Language We Use For Love & Hate Is Closest To Our Heart

 

There was an interesting post in The Economist’s Prospero Blog about why writers abandon their native language. The article gave examples of Samuel Becket who wrote in French, Nabokov who in English and Lahiri who recently started writing in Italian and, it got me reflecting on why do I write in a language that is not my mother tongue…

 

My native language is Serbian yet I write in English and for me the simplest although not the most accurate division would be public and private. English has been my public or professional language for nearly two decades, and it appears that it will remain as such. Seven years ago, English has also become partly my private language as I speak it at home too, with my husband.

 

But Serbian is my deeply private, inner language, the language of my core. I use Serbian-only for terms of endearment with my children or when I tell them that I love them or miss them and I use Serbian-only when I swear (well, mostly) and when I’m arguing. This does not mean that I cannot have an argument in English very well too, it’s just that in Serbian, I get rid of the emotions better, faster and in a much more expressive way.

 

Language Closest to our Hart is the Language We Use for Love & Hate, How do we use languages when we are bilingual or multilingual, Biljana Hutchinson #family #language #bilingual #children #communication
My husband knows me best.

 

I speak Serbian with my children, I read to them in Serbian, and it is the language that I want to teach them because it is part of their identity. It gives them a whole new set of ideas, beliefs, traditions and customs, as it broadens their sense of humour and extends their emotional pallet. Not that they will feel differently in different languages, but they will be able to finely differentiate, understand and express their emotions, concepts and ideas.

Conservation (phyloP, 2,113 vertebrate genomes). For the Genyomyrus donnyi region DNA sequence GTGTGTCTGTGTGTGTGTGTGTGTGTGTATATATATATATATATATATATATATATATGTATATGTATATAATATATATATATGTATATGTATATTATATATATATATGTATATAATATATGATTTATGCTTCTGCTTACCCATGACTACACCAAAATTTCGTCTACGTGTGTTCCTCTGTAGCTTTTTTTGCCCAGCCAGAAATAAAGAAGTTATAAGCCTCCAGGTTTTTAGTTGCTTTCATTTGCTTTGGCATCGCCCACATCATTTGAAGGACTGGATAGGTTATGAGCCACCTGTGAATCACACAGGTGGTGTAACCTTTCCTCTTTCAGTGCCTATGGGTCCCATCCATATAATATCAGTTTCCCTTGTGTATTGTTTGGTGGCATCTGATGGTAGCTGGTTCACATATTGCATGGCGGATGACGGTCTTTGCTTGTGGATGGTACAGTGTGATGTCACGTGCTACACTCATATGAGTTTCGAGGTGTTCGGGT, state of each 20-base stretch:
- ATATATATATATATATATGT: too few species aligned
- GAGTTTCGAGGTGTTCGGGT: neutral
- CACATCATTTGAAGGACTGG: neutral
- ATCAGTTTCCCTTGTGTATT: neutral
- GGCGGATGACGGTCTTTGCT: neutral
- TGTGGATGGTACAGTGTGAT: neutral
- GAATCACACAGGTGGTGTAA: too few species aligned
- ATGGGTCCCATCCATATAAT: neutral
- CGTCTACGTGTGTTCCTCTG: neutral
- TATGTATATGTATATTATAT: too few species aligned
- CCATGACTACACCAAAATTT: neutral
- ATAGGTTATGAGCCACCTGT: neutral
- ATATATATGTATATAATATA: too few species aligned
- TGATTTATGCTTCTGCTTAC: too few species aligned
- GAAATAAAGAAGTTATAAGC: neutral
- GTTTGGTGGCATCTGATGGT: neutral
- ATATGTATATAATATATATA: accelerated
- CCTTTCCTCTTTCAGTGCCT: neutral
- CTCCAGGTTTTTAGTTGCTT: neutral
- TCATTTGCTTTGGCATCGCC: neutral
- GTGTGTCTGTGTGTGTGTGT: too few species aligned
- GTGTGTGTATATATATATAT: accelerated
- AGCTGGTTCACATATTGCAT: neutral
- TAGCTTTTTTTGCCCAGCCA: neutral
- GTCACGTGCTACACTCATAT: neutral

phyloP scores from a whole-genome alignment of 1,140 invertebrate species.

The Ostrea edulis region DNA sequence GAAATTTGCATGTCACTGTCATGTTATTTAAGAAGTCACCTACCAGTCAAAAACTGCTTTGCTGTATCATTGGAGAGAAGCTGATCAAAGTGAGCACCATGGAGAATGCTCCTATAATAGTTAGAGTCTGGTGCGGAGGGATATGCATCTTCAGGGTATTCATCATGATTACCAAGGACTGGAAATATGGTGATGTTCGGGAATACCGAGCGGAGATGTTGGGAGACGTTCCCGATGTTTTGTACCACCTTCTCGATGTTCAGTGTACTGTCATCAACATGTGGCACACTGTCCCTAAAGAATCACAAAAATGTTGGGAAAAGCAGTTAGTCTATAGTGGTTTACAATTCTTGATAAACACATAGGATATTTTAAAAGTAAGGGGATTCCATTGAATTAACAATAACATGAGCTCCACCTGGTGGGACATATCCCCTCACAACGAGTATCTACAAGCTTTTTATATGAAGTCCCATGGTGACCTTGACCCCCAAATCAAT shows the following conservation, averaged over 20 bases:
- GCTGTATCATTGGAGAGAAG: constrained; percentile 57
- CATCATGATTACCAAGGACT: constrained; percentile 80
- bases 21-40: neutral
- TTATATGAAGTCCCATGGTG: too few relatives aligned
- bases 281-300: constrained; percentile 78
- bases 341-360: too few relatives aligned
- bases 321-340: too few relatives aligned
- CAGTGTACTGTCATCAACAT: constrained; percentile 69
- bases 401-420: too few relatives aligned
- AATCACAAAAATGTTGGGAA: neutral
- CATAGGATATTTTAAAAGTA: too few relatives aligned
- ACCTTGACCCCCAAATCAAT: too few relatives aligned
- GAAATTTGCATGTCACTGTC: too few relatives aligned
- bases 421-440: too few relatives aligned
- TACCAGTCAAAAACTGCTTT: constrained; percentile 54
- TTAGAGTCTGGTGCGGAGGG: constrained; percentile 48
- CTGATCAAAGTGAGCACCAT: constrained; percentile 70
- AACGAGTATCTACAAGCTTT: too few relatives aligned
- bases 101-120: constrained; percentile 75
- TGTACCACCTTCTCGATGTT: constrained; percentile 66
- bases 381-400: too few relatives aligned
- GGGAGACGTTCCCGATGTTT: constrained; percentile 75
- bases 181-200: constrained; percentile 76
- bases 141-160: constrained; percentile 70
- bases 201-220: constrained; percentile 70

They are only toddlers now, but I can already see that the associations they have are of a broader spectrum than say mine.  They explore the world in two languages, they develop in two languages, and they learn in two languages as opposed to me or anyone else who learnt another language at a later stage. And no matter how fluent I am or I become, they will always have the advantage of feeling both languages to the same extent.

 

Why do I write in English? A friend of mine recently asked me if I was writing my book in Serbian and I was surprised by the question. Yes, I understand where she was coming from, but ever since I started thinking about writing, it never occurred to me to write in my native language. The written material that I have produced in the past twenty years or so was in English; reports, analyses, essays, my exams, everything, except a few birthday cards and some Facebook statuses. My writing is in English, and as much as I feel my emotions in Serbian, I am more open and comfortable in exposing them in English.

 

If there was a pie chart to depict my usage of Serbian and English, no doubt that the English section would cover way above 50 percent of it. The only two people that I speak Serbian to every single day are my children. Others that I speak exclusive Serbian to are my family and my Serbian friends, but that is not on a daily basis. Thus, the rest of the time, I speak, read and write in English.

 

Both, Samuel Becket and Jhumpa Lahiri said that for them, writing in French and Italian respectively was easier because in these languages they can write without a style. I find it humorous, but maybe that is what I do – not that I want to or deserve to be compared in any way with any of the two writing masters of their time. Maybe I write in English without a style to protect myself from failure in a way. Hypocrisy? Perhaps not, remember? English is not my native language, and I may get the meaning of the word hypocrisy incorrectly…

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